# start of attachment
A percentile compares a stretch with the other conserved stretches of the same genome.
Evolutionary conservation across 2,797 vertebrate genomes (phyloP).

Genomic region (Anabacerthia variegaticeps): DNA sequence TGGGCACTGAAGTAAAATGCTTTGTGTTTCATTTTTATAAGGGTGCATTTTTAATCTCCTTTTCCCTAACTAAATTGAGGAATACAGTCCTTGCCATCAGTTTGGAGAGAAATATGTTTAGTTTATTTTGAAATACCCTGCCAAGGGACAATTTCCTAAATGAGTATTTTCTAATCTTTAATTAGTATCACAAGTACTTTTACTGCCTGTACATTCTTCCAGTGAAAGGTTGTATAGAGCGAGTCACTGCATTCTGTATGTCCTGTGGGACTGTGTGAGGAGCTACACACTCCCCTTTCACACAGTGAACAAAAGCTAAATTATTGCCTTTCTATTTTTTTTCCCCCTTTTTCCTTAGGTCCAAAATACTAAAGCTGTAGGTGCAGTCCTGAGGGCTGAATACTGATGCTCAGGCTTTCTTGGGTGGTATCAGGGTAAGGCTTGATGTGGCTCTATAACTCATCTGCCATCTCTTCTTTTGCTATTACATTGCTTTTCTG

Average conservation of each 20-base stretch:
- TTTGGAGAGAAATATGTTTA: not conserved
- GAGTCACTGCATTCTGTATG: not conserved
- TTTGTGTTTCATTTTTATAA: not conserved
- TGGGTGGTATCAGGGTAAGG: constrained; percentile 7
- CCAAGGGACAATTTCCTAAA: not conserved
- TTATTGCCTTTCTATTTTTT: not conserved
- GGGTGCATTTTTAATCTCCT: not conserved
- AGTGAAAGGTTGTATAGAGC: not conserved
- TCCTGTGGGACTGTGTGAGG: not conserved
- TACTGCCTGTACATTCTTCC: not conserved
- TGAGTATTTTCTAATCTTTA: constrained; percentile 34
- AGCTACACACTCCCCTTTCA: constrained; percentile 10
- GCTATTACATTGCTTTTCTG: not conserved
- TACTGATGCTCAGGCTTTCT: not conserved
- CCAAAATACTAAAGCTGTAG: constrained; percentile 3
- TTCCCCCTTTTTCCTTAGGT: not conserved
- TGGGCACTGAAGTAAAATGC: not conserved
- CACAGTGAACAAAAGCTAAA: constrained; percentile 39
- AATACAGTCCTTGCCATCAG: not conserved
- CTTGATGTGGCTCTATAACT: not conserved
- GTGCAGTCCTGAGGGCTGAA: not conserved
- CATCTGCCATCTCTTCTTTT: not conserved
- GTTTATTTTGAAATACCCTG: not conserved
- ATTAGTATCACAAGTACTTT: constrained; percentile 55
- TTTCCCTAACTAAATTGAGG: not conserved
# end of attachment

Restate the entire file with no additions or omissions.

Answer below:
A percentile compares a stretch with the other conserved stretches of the same genome.
Evolutionary conservation across 2,797 vertebrate genomes (phyloP).

Genomic region (Anabacerthia variegaticeps): DNA sequence TGGGCACTGAAGTAAAATGCTTTGTGTTTCATTTTTATAAGGGTGCATTTTTAATCTCCTTTTCCCTAACTAAATTGAGGAATACAGTCCTTGCCATCAGTTTGGAGAGAAATATGTTTAGTTTATTTTGAAATACCCTGCCAAGGGACAATTTCCTAAATGAGTATTTTCTAATCTTTAATTAGTATCACAAGTACTTTTACTGCCTGTACATTCTTCCAGTGAAAGGTTGTATAGAGCGAGTCACTGCATTCTGTATGTCCTGTGGGACTGTGTGAGGAGCTACACACTCCCCTTTCACACAGTGAACAAAAGCTAAATTATTGCCTTTCTATTTTTTTTCCCCCTTTTTCCTTAGGTCCAAAATACTAAAGCTGTAGGTGCAGTCCTGAGGGCTGAATACTGATGCTCAGGCTTTCTTGGGTGGTATCAGGGTAAGGCTTGATGTGGCTCTATAACTCATCTGCCATCTCTTCTTTTGCTATTACATTGCTTTTCTG

Average conservation of each 20-base stretch:
- TTTGGAGAGAAATATGTTTA: not conserved
- GAGTCACTGCATTCTGTATG: not conserved
- TTTGTGTTTCATTTTTATAA: not conserved
- TGGGTGGTATCAGGGTAAGG: constrained; percentile 7
- CCAAGGGACAATTTCCTAAA: not conserved
- TTATTGCCTTTCTATTTTTT: not conserved
- GGGTGCATTTTTAATCTCCT: not conserved
- AGTGAAAGGTTGTATAGAGC: not conserved
- TCCTGTGGGACTGTGTGAGG: not conserved
- TACTGCCTGTACATTCTTCC: not conserved
- TGAGTATTTTCTAATCTTTA: constrained; percentile 34
- AGCTACACACTCCCCTTTCA: constrained; percentile 10
- GCTATTACATTGCTTTTCTG: not conserved
- TACTGATGCTCAGGCTTTCT: not conserved
- CCAAAATACTAAAGCTGTAG: constrained; percentile 3
- TTCCCCCTTTTTCCTTAGGT: not conserved
- TGGGCACTGAAGTAAAATGC: not conserved
- CACAGTGAACAAAAGCTAAA: constrained; percentile 39
- AATACAGTCCTTGCCATCAG: not conserved
- CTTGATGTGGCTCTATAACT: not conserved
- GTGCAGTCCTGAGGGCTGAA: not conserved
- CATCTGCCATCTCTTCTTTT: not conserved
- GTTTATTTTGAAATACCCTG: not conserved
- ATTAGTATCACAAGTACTTT: constrained; percentile 55
- TTTCCCTAACTAAATTGAGG: not conserved